At this point it’s safe to say the DC Comics Rebirth event has been successful–in most cases the new direction for the heroes has been interesting, mixing things up just enough so that the characters feel fresh, but not completely changed. Even when Rebirth issues did fail they at least offered a new direction. We check out Red Hood and the Outlaws: Rebirth and ask the question, is it good?

Red Hood and the Outlaws: Rebirth (2016) #1 (DC Comics)

So what’s this book about? After checking out our full preview, the official DC summary reads:

When a shocking encounter with Batman solidifies the Red Hood’s status as a villain, Jason Todd goes deep undercover to take down Gotham City’s criminal underworld from the inside. Along the way, Jason meets two unlikely allies: a disgraced Amazon warrior named Artemis and a half-baked Superman clone called Bizarro—and the DCU’s “Dark Trinity” is born!

Why does this book matter?

Scott Lobdell blew me away with a good balance of action, dialogue, and action movie gusto with his last Red Hood comic, so why not this Rebirth issue? Plus it’s drawn by Dexter Soy who has wowed us many times over with other Robin related comics.

Fine, you have my attention. What’s good about it?

Does he do this with all the criminals?

Lobdell writes the perfect issue for anyone who previously had no idea who Red Hood. It not only retraces how Batman and Jason Todd first met, but also highlights the training he went through and his untimely death at the Joker’s hands. Told mostly through captions, Lobdell captures Jason’s voice well and you definitely get the sense that he’s a bit brooding and a bit more on edge than Bruce/Batman. Even his approach at appearing like a villain is in your face and it’s apparent Lobdell is going this route with the character moving forward.

Since much of this issue is flashbacks it’s a good thing they work so well. As a reader who knows the character’s history it was a bit of a disappointment that so much time is spent reminding us who he is, but it’s delivered with some action packed and stylized art to help it go down smooth. Lobdell also inserts some quieter moments that feel genuine and important–they involve a moment between Batman and Jason having first met, Batman and Jason getting a picture taken from Alfred, and the moment Jason got the Robin costume.

Soy’s art works well to capture that brooding sense of frustration and anger. In one panel, even though Red Hood is wearing a mask, you get the sense that he’s angry and wants some sort of redemption though I doubt he even knows what would bring it. When we see flashbacks to Jason’s life and death Soy nails the iconic images (a truly gorgeous full page spread of Batman holding the dead Robin for instance). Batman always looks his customary angry and focused self too, and there’s a fantastic full page spread of Batman looming over Red Hood that’s frame worthy. The colors by Veronica Gandini are darker in tone–especially in the flashback–and they help imbue a sense of despair that works for the issue.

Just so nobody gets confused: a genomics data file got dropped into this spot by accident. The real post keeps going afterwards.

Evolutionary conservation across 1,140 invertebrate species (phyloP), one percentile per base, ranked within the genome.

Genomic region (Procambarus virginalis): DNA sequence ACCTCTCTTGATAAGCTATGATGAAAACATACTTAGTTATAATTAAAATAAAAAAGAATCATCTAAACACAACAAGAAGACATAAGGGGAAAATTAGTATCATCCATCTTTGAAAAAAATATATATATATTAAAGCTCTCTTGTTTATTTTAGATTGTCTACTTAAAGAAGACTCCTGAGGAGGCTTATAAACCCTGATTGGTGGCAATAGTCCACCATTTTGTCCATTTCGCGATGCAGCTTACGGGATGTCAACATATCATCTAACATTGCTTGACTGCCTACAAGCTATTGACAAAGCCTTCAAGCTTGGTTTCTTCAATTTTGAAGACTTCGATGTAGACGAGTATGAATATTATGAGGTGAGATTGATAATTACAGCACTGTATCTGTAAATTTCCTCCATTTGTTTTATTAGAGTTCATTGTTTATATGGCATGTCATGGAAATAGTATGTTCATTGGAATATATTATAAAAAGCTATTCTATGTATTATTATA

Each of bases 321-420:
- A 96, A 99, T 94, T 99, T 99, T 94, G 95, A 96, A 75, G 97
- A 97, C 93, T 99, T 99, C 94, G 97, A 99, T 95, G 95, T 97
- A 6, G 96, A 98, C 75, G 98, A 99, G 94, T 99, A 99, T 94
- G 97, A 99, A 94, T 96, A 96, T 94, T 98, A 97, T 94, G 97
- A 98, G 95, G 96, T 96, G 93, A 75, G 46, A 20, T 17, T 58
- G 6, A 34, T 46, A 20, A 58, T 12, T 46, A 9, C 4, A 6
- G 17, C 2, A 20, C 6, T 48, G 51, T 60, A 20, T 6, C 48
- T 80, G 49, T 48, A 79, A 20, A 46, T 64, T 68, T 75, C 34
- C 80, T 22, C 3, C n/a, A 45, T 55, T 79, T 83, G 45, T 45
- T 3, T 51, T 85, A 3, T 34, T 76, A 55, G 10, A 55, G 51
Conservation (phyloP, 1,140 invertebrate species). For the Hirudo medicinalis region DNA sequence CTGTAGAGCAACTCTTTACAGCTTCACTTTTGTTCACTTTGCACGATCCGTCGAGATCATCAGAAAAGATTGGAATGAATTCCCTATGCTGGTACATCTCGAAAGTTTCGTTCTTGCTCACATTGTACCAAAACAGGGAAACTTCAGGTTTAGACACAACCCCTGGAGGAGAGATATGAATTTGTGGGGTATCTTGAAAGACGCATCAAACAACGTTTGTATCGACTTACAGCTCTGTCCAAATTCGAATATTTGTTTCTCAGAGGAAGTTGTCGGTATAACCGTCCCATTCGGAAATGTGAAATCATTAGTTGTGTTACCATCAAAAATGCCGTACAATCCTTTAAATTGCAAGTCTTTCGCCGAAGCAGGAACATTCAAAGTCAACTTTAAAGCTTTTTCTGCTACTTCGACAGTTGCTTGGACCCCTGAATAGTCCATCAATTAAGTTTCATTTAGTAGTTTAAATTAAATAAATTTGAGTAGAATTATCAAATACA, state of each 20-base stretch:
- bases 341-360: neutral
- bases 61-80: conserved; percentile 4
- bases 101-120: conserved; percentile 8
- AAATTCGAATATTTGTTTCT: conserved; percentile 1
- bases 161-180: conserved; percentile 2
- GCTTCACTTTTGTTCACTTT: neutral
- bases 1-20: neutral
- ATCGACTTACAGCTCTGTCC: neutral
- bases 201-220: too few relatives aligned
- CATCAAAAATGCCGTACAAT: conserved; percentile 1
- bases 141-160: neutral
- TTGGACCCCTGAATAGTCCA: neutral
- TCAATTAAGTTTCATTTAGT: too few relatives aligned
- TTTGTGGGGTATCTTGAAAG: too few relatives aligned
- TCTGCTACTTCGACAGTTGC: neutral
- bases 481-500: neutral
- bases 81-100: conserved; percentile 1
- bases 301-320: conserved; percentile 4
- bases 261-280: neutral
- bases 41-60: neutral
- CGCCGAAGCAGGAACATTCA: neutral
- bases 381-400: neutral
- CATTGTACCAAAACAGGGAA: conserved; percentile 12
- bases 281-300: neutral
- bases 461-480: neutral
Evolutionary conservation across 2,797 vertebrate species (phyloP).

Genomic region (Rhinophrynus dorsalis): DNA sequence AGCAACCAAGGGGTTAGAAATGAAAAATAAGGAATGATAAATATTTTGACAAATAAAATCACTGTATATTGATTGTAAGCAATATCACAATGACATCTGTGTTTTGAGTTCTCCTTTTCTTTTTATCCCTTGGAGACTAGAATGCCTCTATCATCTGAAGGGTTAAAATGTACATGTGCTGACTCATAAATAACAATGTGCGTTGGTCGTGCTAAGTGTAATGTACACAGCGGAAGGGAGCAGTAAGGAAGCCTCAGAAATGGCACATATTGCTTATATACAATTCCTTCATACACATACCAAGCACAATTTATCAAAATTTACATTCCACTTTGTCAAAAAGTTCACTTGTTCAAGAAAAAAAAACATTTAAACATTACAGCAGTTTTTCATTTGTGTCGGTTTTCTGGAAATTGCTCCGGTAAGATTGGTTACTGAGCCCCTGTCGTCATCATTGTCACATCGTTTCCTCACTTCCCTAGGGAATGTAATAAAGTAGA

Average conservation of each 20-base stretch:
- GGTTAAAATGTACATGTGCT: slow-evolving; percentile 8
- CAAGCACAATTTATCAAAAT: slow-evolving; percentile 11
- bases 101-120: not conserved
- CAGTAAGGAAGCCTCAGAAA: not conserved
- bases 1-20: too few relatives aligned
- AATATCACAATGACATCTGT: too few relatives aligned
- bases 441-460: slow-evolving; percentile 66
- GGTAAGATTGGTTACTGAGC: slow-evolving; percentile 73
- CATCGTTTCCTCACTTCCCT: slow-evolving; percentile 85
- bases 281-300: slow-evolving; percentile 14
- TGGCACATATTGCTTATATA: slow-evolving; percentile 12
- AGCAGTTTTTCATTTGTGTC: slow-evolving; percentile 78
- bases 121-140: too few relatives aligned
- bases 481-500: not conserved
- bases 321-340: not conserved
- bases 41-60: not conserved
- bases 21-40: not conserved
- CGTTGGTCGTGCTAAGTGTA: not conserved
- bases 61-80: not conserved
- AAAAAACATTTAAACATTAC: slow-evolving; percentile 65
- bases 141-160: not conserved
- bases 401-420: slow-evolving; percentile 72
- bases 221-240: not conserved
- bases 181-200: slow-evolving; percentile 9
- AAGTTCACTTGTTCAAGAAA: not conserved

It can’t be perfect can it?

If you’re hoping for some kind of explanation of who “The Outlaws” are you’ve come to the wrong place. A full recap of who the Red Hood is and how he got there is nice and all, but there isn’t enough meat on this issue to deliver anything close to a “Rebirth.” There are 10 full pages devoted to telling Red Hood’s backstory, which is nearly half the comic!

On top of that, the character hasn’t really changed all that much and Lobdell doesn’t define the character’s psychosis as something that can even be fixed. Character work wise we don’t get a sense of Jason Todd outside of angry and looking for a fight. A few captions seem to suggest he’s looking for some kind of approval from Batman, but it never definitively says this. Instead, the only Rebirth we get is the new mission Red Hood is focusing on with Batman’s permission (which is strangely similar to Nightwing’s mission I might add).

Is it just me or is it always weird to see superheroes eating?

Is It Good?

The best Red Hood recap complete with action packed flashbacks and touching moments. If you know anything about Red Hood though, this issue is easily skippable.

Red Hood and the Outlaws: Rebirth #1 Review
Perfectly good intro to who Red Hood is for new readersStylized and cool action scenesA couple touching moments for Jason
If you know Red Hood's backstory there's no need to read this issueThe character hasn't seemed to change and there's little character work that makes you believe the character is going in a new directionWhere the hell are "...and the Outlaws" anyway?
Reader Rating 11 Votes